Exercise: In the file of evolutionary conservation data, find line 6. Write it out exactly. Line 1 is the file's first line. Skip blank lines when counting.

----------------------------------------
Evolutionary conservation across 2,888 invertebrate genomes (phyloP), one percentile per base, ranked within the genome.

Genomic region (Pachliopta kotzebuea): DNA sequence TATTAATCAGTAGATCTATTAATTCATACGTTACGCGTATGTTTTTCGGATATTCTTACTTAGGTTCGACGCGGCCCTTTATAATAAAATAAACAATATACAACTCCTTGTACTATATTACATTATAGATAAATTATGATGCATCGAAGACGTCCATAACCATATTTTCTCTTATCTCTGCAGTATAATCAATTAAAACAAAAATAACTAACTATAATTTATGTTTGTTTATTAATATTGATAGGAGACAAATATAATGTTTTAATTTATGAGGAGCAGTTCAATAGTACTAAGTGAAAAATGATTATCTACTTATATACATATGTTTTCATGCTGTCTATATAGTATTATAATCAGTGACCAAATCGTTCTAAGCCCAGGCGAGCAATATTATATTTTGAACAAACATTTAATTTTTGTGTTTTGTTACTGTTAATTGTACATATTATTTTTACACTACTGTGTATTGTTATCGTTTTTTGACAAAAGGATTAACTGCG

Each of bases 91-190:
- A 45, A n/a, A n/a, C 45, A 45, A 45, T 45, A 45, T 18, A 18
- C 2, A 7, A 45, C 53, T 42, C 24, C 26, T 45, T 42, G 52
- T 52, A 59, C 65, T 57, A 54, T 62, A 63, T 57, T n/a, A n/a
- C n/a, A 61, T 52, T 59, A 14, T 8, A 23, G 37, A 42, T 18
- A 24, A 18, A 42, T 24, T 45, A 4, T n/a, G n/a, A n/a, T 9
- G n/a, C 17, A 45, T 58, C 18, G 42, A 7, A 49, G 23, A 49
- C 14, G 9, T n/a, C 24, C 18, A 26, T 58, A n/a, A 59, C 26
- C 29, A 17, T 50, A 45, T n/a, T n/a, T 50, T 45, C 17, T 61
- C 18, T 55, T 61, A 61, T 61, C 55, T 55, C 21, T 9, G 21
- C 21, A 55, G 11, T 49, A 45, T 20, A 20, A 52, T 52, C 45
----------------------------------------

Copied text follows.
- T 52, A 59, C 65, T 57, A 54, T 62, A 63, T 57, T n/a, A n/a